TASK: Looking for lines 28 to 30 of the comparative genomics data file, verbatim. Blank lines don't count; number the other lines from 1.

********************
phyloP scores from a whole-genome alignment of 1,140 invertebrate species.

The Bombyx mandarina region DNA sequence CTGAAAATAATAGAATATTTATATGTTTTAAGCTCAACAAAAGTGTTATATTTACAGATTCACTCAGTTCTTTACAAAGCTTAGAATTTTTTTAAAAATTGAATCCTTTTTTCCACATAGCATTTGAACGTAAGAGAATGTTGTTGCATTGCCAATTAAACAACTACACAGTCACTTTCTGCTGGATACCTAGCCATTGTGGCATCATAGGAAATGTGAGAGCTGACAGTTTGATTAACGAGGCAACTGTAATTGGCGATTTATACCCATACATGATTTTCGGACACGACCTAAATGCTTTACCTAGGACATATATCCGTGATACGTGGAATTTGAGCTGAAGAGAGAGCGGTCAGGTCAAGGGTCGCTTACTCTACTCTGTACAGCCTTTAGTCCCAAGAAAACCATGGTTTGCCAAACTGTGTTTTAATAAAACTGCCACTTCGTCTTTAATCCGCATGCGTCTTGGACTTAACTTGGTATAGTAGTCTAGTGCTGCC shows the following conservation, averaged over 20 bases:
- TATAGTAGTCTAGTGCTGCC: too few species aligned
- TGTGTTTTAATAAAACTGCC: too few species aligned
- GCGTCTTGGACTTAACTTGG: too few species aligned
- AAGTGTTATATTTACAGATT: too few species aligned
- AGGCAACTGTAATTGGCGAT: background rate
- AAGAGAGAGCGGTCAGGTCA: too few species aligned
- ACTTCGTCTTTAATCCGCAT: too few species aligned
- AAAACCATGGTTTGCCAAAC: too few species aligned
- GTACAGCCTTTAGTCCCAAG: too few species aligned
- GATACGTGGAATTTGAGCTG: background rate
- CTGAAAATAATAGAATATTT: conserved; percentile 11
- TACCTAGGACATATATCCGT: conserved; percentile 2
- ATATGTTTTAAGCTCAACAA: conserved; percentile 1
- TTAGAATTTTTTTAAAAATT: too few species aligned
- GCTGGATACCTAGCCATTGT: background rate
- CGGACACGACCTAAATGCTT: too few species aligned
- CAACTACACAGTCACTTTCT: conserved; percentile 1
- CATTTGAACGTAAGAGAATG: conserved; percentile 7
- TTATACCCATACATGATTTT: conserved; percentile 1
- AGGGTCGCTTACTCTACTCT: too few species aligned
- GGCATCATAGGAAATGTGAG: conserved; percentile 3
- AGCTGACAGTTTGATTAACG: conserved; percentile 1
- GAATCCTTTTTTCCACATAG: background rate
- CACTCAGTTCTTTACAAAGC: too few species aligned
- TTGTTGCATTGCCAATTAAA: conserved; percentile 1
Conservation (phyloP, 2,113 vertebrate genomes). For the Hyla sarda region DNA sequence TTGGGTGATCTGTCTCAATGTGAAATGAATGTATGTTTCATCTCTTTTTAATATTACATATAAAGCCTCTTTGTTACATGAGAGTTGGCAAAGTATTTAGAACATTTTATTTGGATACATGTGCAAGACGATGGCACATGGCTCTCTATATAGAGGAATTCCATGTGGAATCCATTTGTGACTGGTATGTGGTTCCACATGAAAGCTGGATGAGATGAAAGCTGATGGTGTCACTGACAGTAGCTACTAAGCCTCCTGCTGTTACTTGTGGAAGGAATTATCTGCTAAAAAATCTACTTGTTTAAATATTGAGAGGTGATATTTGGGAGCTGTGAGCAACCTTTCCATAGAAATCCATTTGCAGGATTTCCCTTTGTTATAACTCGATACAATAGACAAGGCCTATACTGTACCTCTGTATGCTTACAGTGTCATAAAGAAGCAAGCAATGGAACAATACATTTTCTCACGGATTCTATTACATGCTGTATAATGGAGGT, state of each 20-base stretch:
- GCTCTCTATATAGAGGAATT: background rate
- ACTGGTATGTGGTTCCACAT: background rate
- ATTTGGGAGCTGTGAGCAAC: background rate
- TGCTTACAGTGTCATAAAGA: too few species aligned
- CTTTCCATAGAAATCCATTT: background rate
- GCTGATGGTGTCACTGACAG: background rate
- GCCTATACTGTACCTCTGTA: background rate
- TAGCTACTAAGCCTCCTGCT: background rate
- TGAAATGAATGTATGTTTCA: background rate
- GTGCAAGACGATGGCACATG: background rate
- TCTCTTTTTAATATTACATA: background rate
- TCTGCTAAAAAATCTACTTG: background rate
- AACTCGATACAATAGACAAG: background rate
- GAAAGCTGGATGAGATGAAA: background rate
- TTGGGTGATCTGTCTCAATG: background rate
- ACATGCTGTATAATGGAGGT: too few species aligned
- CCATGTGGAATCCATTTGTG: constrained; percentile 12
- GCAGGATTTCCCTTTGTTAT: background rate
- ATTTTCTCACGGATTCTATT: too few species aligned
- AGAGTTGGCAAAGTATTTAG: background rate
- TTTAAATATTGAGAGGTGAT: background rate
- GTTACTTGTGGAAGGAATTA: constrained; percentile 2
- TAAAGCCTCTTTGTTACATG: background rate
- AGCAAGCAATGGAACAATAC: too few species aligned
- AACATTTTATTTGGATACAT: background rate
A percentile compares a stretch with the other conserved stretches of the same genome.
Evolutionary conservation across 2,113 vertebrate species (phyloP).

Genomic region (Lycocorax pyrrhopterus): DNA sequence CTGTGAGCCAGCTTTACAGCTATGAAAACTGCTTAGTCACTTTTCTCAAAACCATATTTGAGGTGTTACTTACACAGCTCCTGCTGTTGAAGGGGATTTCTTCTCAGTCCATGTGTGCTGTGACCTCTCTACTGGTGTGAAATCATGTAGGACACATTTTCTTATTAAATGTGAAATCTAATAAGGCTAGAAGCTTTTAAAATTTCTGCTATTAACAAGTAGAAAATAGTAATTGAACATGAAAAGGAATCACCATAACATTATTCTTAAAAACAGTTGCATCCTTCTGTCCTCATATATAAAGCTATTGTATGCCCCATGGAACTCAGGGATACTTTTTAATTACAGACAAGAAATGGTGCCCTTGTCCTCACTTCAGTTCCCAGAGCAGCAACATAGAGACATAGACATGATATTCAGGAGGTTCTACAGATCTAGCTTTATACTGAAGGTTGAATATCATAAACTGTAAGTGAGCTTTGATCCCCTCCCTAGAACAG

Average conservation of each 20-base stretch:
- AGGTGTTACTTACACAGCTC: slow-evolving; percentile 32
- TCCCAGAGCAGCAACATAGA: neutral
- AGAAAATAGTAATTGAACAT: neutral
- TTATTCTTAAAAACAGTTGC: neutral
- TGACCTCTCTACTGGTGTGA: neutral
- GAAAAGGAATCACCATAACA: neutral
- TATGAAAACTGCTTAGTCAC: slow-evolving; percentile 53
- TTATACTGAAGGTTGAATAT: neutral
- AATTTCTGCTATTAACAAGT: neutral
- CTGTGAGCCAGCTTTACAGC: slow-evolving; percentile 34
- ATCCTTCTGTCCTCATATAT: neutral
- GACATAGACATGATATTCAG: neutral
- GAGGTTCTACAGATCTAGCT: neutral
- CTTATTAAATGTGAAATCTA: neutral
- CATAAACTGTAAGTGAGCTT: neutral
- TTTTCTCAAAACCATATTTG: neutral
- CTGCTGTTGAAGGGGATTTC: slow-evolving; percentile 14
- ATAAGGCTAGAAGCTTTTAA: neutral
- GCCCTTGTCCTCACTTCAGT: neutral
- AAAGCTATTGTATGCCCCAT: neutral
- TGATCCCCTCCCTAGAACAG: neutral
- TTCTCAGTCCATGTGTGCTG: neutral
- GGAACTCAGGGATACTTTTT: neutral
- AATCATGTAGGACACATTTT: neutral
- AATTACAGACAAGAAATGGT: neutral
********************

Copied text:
Conservation (phyloP, 2,113 vertebrate genomes). For the Hyla sarda region DNA sequence TTGGGTGATCTGTCTCAATGTGAAATGAATGTATGTTTCATCTCTTTTTAATATTACATATAAAGCCTCTTTGTTACATGAGAGTTGGCAAAGTATTTAGAACATTTTATTTGGATACATGTGCAAGACGATGGCACATGGCTCTCTATATAGAGGAATTCCATGTGGAATCCATTTGTGACTGGTATGTGGTTCCACATGAAAGCTGGATGAGATGAAAGCTGATGGTGTCACTGACAGTAGCTACTAAGCCTCCTGCTGTTACTTGTGGAAGGAATTATCTGCTAAAAAATCTACTTGTTTAAATATTGAGAGGTGATATTTGGGAGCTGTGAGCAACCTTTCCATAGAAATCCATTTGCAGGATTTCCCTTTGTTATAACTCGATACAATAGACAAGGCCTATACTGTACCTCTGTATGCTTACAGTGTCATAAAGAAGCAAGCAATGGAACAATACATTTTCTCACGGATTCTATTACATGCTGTATAATGGAGGT, state of each 20-base stretch:
- GCTCTCTATATAGAGGAATT: background rate
- ACTGGTATGTGGTTCCACAT: background rate